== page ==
South of Lake Mary Road to Mountainaire

Flagstaff

200

Kachina

Hwy 89A and Forest Highlands area

Flagstaff

300

Lake Mary

Lake Mary Meadows

Flagstaff

500

A-1

North of Bellemont

Flagstaff

50

Woody Mountain

Southwest of Flagstaff, south of I-40 and west of Hwy 89A and Ft. Tuthill County Park

Flagstaff

3500

Upper Beaver Creek

Stoneman Lake area, northeast of Camp Verde

Flagstaff

1000

Rocky

 

Flagstaff

1000

Pete

On the northeast side of the San Francisco Peaks, west of North Hwy 89

Flagstaff

500

Mormon Lake Basin

Just south of Mormon Lake and Mormon Lake Village

Flagstaff

2000

Miscellaneous Piles

 

 

Mogollon Rim

3000

Blue Ridge Urban Interface

South of Blue Ridge communities, along Hwy 87

Mogollon Rim

1000

Bar T Bar

South of Winslow, north of Blue Ridge Ranger Station

Mogollon Rim

2

Bly Pit

 

Mogollon Rim

100

Miscellaneous Piles

 

 

Red Rock

1000

Upper Beaver Creek

Stoneman Lake area, northeast of Camp Verde

Red Rock

30

Oak Creek

Oak Creek canyon, north of Sedona

Red Rock

50

Oak Creek Piles

Oak Creek canyon, north of Sedona

 

 

~~~~~ ~~~~~

October 3, 2014

Prescott National Forest

 

Prescribed Burning Planned for October 9-11 on the Verde Ranger District

 

Prescott, AZ (October 3, 2014)–Fire managers on the Verde Ranger District are planning to conduct prescribed fire operations beginning Thursday, October 9 through Saturday, October 11, pending favorable weather conditions. Specific days to burn will be determined by current and expected weather patterns allowing fire managers to make every effort to minimize smoke impacts to nearby communities.

Powell Project - Approximately 500 acres, located north of Powell Springs Campground and west of the community of Cherry (T14N, R3E, Sec 19).

Log Project - Approximately 500 acres, located west of the Federal Mine and north of the community of Cherry (T14N, R3E, Sec 7).

These are maintenance burns, meaning these areas have been previously treated with mechanical and/or prescribed fire. These previous treatments have reduced fuel accumulations and result in less smoke production and impacts to the surrounding communities. Both projects are part of the ongoing fuels reduction work aimed at improving forest health and helping to reducing fire danger to the community of Cherry and the Federal Mine.

All prescribed fires activity is dependent on the availability of personnel and equipment, weather, fuels and conditions that minimize smoke impacts as best as possible and approval from the Arizona Department of Environmental Quality (www.azdeq.gov).

The public can obtain additional prescribed fire information via the following:

· Prescott NF Fire Information Hotline: (928) 777-5799

· Prescott NF Forest Website: http://www.fs.usda.gov/prescott/

· Local Ranger Stations: Bradshaw Ranger District, (928) 443-8000; Chino Valley Ranger District (928) 777-2200; Verde Ranger District (928) 567-4121

 

 

~~~~~ ~~~~~

September 16, 2014

Kaibab National Forest

 

North Zone Fall Prescribed Fire Begins

 

FREDONIA, Ariz. – Pending favorable weather conditions, North Zone fire managers will implement a prescribed fire treatment in the Jacob Ryan South project area tomorrow at the Groupsite Unit, which is 471 acres in size.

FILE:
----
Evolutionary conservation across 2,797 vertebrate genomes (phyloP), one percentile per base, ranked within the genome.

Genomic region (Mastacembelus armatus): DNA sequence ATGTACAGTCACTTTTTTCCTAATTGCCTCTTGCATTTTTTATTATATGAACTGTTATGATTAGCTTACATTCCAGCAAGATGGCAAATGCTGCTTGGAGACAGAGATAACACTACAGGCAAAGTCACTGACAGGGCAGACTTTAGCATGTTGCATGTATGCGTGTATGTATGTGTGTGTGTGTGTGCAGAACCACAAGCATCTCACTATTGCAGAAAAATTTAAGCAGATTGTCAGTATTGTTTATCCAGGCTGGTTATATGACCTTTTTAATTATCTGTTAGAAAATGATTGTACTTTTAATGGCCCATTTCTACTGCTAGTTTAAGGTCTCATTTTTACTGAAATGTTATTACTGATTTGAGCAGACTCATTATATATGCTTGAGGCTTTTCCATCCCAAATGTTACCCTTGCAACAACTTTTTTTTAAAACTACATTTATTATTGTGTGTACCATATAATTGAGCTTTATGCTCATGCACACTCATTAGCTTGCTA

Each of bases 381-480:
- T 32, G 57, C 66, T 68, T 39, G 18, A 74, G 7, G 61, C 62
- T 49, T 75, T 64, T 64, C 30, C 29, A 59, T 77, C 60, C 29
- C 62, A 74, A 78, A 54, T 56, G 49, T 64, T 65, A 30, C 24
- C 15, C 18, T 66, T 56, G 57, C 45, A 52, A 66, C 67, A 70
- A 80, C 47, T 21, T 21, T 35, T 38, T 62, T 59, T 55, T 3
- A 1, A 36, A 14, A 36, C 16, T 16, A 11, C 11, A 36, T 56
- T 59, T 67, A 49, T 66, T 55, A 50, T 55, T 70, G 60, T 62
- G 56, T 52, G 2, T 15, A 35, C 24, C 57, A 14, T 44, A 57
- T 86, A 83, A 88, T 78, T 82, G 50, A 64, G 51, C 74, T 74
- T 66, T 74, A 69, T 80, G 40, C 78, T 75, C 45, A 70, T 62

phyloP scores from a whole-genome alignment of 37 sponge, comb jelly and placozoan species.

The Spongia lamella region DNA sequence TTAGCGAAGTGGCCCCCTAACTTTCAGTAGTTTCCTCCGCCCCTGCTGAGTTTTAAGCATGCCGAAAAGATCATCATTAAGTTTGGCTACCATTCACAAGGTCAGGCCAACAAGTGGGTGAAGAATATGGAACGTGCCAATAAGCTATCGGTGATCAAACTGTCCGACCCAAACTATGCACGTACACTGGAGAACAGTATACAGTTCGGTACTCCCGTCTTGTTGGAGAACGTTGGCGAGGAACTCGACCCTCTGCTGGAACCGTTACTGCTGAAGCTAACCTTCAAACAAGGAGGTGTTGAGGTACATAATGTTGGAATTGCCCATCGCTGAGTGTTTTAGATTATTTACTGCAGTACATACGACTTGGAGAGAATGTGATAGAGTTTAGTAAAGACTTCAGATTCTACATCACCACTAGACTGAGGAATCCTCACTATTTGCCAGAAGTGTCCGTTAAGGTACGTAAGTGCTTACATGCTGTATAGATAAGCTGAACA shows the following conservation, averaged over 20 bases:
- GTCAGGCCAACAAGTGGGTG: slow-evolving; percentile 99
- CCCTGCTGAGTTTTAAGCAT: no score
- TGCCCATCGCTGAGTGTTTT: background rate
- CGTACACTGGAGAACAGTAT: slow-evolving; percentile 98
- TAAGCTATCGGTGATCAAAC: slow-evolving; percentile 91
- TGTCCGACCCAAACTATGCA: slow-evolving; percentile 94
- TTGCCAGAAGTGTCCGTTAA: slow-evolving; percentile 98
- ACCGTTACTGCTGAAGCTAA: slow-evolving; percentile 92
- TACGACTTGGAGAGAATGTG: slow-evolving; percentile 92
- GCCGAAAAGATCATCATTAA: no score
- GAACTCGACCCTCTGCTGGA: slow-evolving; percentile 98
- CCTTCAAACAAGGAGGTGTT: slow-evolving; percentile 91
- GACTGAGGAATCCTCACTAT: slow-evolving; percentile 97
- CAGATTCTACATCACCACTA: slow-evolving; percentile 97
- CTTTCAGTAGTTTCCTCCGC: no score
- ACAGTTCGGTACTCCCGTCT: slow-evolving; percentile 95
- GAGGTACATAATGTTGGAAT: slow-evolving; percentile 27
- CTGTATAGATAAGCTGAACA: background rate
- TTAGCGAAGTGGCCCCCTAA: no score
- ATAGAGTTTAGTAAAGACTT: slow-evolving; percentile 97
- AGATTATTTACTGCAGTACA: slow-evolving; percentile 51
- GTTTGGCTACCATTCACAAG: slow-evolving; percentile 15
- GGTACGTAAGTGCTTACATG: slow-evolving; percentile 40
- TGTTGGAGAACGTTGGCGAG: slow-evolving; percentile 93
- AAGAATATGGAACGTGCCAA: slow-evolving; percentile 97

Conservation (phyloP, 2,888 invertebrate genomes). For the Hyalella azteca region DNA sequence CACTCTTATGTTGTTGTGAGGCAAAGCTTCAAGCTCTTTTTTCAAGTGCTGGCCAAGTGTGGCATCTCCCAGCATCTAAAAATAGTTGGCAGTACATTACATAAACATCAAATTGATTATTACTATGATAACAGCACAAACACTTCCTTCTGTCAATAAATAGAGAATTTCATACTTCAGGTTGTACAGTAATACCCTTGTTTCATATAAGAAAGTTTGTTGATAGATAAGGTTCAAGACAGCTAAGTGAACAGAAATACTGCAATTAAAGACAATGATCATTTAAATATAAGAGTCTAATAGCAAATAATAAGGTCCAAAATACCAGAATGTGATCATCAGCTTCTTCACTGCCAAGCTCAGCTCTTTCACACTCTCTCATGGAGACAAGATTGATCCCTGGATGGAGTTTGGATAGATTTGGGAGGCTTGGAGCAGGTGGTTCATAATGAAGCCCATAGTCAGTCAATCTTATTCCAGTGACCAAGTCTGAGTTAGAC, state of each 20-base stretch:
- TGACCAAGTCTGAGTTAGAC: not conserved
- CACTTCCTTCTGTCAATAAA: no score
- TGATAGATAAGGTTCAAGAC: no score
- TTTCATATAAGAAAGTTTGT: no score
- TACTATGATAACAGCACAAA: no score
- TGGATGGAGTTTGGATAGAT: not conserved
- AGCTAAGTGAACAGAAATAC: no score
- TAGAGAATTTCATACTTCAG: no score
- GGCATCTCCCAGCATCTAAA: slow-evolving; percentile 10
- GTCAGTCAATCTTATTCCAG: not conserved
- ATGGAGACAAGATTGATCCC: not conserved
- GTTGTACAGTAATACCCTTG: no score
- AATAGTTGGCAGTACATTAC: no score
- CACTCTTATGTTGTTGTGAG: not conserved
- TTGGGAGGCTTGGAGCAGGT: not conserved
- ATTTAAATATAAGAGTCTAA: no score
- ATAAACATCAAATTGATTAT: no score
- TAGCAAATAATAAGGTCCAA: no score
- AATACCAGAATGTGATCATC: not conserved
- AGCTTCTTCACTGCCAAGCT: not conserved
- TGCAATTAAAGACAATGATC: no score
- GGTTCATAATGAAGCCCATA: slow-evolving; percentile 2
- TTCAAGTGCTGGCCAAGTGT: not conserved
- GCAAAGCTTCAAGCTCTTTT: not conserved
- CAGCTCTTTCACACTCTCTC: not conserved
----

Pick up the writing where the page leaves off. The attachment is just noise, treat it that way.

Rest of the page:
The Groupsite Unit is located within the North Kaibab Ranger District (NKRD) and is bordered by Highway 89A on the north, Forest Service Road (FSR) 205 on the east, FSR 634 on the south and Highway AZ 67 on the west. The prescribed burn will be continuously monitored by Forest Service firefighters to control spread.

During the planning stages of any prescribed fire, fire managers carefully develop a prescribed fire burn plan and implement the prescribed fire treatment only when environmental conditions are ideal to assuring firefighter and visitor safety and only upon approval of the Arizona Department of Environmental Quality.

“These treatments are necessary to reduce hazardous fuels accumulation in the forest and protect the community from the threat of future large fires,” said North Zone Fuels Specialist Dave Robinson. “We understand that smoke created while we accomplish this may impact people in the Jacob Lake vicinity, and we do our best to keep the public informed of our plans and activities, particularly those who may have sensitivities to smoke.”

Objectives specific to this season’s prescribed treatments include improving the defensible space in the Wildland/Urban Interface within the NKRD developed areas, expediting the development of northern goshawk habitat, increasing landscape resilience to wildfire, insects and disease, returning fire to a fire-adapted ecosystem, improving forest health and sustainability and enhancing public safety.

Visitors are cautioned that they may see fire personnel and fire vehicles in the vicinity when any prescribed fire is being implemented, and are reminded to drive slowly, turn on headlights, and avoid stopping in areas where fire personnel are working.

For more information on smoke and air quality, please visit www.azdeq.gov or wildlandfire.az.gov/.

 

 

~~~~~ ~~~~~

September 12, 2014

Kaibab National Forest

 

North Zone Fire Managers Prepare for Rx Fires

 

FREDONIA, Ariz. – North Zone fire managers are preparing for the upcoming prescribed fire season on the North Kaibab Ranger District, and anticipate starting these prescribed fire treatments as soon as weather and fuel conditions are favorable to do so.

Fire managers carefully develop a prescribed fire burn plan and implement this plan only when environmental conditions are ideal to assuring firefighter and visitor safety and to achieving the desired objectives of reducing accumulations of hazard fuels, maintaining the natural role of fire in a fire-adapted ecosystem, protecting sensitive cultural and natural resources, and decreasing risks to life and property.